This being so, we have the good tidings that the field of the socialist-minded workers of France is now cleared of all political contestants for their leadership but two: the Stalinists, who have a large portion of the working class, and revolutionary leftwing socialists, who have, to put it delicately, no more influence with the working class than the S.F.I.O. with its absolutely vouched-for 0.4 per cent; the Stalinists who have a movement, and the left-wingers and independents who have none; the Stalinists who have, everyone must concede, some prospects, and the left-wingers who, it is clear from Giacometti’s article, have no prospect but despair.

Despair? Yes, only despair, if we are to follow the analysis and conclusions of Giacometti.

“The central fact of the present situation,” he writes, “is that there is no longer such a thing as a French labor movement.” If that is the central fact, and he says what he says and means what he means, I am forced to say, this is fantasy, and fantasy is not a good guide in politics. This commonplace needs no additional proof, but Giacometti provides it nonetheless in the “tasks and perspectives” he sets forth with the notation that they “are not abstract.”

In the labor movement? Since none exists – which is already less than encouraging – “what is involved is rebuilding the labor movement in France from the bottom up: create factory organizations that work, connect them in a united, decentralized trade-union movement solidly based on its local units, democratically controlled on all levels, including many different tendencies on equal terms.” That takes care of the problem of the labor movement. We recommend it to the attention of all socialists of good will in France. We need not commend it to the sectarians, of whom there are surely no fewer in France than we have here, for they have been energetically engaged in this task for some time.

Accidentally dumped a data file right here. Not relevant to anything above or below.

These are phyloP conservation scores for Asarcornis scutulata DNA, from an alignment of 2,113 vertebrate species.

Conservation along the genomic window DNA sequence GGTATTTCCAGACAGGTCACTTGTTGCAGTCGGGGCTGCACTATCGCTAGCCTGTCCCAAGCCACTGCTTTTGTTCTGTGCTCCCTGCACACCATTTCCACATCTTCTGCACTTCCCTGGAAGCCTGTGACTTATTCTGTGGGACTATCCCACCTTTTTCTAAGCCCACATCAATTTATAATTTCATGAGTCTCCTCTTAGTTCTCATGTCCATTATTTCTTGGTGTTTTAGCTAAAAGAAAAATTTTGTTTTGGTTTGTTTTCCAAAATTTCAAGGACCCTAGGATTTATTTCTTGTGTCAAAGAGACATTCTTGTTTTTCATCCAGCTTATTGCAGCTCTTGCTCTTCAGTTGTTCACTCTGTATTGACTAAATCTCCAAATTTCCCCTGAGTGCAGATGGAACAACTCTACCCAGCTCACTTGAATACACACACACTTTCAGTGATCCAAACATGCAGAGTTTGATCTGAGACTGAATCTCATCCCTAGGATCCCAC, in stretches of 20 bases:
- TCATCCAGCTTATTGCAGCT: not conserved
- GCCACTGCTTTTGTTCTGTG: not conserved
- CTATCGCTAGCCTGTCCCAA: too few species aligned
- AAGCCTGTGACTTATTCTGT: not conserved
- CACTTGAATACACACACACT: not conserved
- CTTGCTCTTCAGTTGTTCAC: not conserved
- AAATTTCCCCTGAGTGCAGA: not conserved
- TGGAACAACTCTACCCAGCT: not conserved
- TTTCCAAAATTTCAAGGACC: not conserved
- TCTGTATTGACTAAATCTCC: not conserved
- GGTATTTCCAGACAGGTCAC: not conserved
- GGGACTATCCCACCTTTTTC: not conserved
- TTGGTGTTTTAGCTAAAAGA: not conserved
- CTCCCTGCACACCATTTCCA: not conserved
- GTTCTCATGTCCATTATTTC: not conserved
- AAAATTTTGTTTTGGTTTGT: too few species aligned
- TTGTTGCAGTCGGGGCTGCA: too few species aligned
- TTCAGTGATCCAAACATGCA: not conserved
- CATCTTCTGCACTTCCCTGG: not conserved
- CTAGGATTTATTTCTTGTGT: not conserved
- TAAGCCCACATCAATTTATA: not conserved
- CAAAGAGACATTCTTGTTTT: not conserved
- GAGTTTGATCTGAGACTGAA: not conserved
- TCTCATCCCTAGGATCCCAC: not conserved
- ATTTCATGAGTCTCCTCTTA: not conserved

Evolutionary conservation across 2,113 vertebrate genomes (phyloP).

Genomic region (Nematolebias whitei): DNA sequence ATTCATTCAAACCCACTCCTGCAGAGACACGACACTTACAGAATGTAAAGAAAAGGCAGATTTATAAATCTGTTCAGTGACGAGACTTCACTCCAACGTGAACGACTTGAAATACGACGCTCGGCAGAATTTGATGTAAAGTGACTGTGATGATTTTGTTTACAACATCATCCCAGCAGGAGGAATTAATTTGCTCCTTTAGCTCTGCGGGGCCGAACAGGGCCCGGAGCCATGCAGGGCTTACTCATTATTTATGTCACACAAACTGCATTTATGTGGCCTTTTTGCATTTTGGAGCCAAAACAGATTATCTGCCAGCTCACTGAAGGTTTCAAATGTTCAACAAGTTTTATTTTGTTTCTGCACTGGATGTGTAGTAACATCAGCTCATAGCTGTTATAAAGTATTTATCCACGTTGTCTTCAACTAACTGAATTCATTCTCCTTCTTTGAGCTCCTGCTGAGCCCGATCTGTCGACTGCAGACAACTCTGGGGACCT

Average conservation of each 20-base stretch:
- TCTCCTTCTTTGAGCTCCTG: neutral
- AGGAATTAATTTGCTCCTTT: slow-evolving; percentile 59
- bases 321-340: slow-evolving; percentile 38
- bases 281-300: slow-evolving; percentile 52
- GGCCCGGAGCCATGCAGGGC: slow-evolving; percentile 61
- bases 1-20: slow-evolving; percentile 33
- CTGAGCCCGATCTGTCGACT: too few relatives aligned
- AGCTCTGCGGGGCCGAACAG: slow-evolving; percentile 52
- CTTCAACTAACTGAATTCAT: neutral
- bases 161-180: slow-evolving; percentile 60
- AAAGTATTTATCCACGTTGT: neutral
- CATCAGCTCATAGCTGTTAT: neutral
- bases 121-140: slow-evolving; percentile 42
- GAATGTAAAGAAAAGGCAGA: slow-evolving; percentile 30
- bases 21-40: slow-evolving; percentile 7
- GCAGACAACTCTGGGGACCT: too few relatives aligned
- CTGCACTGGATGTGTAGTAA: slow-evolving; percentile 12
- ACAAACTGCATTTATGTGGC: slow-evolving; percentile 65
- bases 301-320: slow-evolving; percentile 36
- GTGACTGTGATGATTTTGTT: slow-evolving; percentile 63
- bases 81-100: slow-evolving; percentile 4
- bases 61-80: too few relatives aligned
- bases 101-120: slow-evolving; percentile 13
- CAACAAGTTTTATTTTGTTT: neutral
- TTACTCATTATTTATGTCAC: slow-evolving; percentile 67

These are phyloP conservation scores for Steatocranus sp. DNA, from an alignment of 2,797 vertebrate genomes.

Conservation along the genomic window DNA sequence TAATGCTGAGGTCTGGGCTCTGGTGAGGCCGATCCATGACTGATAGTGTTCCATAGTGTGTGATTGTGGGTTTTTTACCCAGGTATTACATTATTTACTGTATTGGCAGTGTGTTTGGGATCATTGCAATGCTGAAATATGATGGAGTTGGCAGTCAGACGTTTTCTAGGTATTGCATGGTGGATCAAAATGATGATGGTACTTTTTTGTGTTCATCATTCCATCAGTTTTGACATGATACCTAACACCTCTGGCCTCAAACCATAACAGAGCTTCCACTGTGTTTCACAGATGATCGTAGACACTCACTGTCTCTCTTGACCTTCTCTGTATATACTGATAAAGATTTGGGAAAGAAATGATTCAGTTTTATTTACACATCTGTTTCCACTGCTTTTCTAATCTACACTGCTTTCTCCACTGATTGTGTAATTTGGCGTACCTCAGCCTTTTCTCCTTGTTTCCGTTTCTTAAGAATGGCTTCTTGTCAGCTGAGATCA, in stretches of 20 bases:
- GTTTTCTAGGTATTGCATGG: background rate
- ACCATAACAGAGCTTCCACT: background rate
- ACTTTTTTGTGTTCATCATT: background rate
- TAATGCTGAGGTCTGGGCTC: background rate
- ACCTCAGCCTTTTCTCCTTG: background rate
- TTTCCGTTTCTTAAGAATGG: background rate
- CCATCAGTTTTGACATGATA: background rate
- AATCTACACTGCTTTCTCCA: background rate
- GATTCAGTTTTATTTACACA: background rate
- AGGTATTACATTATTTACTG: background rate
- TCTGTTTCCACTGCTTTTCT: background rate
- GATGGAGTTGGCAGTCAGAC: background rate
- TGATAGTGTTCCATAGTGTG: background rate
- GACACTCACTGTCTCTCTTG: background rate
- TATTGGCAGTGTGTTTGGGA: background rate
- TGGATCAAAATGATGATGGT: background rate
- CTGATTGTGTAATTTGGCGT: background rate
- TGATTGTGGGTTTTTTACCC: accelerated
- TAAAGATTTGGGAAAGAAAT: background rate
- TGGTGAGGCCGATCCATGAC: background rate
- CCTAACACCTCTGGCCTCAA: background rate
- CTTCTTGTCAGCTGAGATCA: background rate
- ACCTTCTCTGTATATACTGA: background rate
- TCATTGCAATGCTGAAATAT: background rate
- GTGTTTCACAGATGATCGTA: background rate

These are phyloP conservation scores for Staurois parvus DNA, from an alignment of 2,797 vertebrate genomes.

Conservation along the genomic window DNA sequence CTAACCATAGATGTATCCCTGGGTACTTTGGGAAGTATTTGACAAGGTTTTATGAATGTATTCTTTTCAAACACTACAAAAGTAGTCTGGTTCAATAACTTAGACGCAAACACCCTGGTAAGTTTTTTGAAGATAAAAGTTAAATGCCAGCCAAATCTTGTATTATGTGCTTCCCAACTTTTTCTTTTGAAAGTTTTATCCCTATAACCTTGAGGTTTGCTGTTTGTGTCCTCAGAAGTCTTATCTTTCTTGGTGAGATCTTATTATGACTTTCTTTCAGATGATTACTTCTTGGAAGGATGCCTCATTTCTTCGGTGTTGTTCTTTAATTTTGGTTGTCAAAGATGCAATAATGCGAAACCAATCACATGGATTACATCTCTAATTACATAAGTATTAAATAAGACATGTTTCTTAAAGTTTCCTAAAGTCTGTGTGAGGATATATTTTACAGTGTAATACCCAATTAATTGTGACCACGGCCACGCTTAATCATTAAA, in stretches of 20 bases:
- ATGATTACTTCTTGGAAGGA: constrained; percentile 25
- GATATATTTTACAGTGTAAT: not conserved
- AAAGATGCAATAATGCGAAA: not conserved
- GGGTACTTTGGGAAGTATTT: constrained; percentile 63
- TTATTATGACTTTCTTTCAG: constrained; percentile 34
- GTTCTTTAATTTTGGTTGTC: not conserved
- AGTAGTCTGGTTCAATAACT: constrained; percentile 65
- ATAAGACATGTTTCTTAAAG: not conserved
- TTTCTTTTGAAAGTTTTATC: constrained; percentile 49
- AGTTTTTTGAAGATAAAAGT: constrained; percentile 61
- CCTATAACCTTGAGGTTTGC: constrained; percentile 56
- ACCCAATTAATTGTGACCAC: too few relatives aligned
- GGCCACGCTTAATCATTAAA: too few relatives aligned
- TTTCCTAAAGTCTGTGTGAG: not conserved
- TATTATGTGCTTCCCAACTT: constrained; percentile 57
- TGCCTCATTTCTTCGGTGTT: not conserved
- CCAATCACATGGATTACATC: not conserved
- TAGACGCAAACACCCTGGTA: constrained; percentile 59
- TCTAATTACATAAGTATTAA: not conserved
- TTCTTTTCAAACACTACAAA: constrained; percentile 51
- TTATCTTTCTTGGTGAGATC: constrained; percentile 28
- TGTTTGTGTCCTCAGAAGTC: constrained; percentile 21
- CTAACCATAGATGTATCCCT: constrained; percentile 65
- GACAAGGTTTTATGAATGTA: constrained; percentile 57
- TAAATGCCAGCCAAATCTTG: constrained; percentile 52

In the political movement? “... reconstitute a united socialist labor party, including the majority of the communist workers, such social-democratic workers as there are, the Catholic workers, the revolutionary minorities.” A new movement is “in gestation, of which we know nothing except that it will not be centered around any of the existing parties, even though it will include elements from all.” Who? Well, the SP is “practically split already”; the CP “could easily split”; the P.U.G.S. “could split”; the M.R.P. evidently no longer needs to be split; and there must be others, surely.